You have destroyed all that which you held to be evil and achieved all that which you held to be good. Why, then, do you shrink in horror from the sight of the world around you? That world is not the product of your sins, it is the product and the image of your virtues. It is your moral ideal brought into reality in its full and final perfection.

    We’ve seen thirty years of wiping out the evil in medicine, and achieving the good. This is what we got. Tips and tricks about how to decrease the amount of physician suicide. How not to hate your job to the point that it makes you sick. Sounds like a big win to me, let’s keep going.

    -No work is creative if done by a (robot) who repeats in uncritical stupor a routine he has learned from others.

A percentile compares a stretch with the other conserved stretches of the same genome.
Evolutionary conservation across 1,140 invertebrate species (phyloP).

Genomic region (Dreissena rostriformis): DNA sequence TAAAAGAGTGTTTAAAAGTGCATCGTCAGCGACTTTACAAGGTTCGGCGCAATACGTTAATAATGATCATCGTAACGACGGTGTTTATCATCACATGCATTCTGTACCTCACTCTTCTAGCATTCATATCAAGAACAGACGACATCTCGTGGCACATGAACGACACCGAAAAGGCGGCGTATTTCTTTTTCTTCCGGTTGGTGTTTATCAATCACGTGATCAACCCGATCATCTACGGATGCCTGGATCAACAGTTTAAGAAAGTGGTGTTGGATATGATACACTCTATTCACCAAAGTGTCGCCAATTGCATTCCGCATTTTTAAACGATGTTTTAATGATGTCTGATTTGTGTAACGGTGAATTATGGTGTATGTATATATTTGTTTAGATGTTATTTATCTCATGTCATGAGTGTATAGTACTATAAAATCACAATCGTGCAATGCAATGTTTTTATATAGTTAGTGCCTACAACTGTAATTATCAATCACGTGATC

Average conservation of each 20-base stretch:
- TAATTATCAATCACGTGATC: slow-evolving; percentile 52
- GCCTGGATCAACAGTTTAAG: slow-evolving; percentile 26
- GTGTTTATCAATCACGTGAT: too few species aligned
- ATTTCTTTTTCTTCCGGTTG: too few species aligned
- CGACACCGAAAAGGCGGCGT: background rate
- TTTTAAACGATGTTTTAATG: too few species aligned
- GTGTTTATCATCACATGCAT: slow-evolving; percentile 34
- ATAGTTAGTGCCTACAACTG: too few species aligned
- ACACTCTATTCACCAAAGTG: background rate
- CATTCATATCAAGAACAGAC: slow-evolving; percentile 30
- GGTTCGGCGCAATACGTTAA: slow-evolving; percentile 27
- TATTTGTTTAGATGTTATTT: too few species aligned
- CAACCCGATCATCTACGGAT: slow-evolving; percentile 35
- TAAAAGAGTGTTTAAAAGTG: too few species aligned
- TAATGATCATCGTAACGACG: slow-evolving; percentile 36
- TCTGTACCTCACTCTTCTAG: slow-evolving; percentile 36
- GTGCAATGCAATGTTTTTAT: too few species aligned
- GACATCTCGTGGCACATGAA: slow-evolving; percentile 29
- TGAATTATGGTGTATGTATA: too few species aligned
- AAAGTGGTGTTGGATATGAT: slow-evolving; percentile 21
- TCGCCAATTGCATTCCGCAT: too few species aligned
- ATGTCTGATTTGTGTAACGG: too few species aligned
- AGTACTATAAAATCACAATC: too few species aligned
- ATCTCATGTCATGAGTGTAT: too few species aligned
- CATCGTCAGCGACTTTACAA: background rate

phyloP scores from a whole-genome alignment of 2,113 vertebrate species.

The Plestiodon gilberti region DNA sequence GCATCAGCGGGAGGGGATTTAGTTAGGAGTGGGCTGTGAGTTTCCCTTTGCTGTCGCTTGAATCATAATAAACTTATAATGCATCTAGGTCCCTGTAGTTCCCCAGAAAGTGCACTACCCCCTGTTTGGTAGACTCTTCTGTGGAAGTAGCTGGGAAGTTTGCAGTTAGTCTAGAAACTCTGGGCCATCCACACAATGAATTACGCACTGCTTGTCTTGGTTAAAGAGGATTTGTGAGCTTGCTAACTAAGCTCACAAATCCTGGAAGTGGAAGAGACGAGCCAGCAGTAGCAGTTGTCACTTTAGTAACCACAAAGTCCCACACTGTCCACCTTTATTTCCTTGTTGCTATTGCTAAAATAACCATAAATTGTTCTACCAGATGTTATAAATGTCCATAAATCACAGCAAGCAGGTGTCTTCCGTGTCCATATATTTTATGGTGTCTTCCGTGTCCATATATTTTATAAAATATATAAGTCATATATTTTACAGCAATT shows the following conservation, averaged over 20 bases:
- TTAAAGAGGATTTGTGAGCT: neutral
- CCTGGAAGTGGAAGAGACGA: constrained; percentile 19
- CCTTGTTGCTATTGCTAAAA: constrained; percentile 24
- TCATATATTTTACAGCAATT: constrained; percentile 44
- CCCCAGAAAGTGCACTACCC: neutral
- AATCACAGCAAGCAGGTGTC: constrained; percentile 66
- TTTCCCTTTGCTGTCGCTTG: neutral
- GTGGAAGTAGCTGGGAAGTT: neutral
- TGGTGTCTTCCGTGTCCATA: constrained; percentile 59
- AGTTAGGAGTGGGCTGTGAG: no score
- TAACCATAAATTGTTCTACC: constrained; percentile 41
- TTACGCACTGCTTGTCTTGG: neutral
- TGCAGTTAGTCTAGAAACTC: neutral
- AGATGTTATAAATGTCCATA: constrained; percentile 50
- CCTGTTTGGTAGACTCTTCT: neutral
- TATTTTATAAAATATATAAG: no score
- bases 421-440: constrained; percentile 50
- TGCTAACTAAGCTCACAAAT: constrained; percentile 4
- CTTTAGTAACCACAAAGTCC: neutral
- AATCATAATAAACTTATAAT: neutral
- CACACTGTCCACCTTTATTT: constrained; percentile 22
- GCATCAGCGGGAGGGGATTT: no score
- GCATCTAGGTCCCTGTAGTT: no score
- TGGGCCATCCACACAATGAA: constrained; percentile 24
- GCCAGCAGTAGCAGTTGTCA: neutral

-Your work is yours to choose, and the choice is as wide as your mind, that nothing more is possible to you and nothing less is human.
    -To cheat your way into a job bigger than your mind can handle is to become a fear-corroded ape on borrowed motions and borrowed time.
    -To settle down into a job that requires less than your mind’s full capacity is to cut your motor and sentence yourself to another kind of motion, decay.
    -Your work is the process of achieving your values, and to lose your ambition for values is to lose your ambition to live.
    -Your body is a machine, but your mind is its driver, and you must drive as far as your mind will take you.

    (lifted from various Ayn Rand passages.)

    • Pat
      June 12, 2018 at 8:57 am

      And that’s what happened as medicine was turned into a thoroughly dishonest job, if not profession: the background realization that this has largely become a fake, sick game.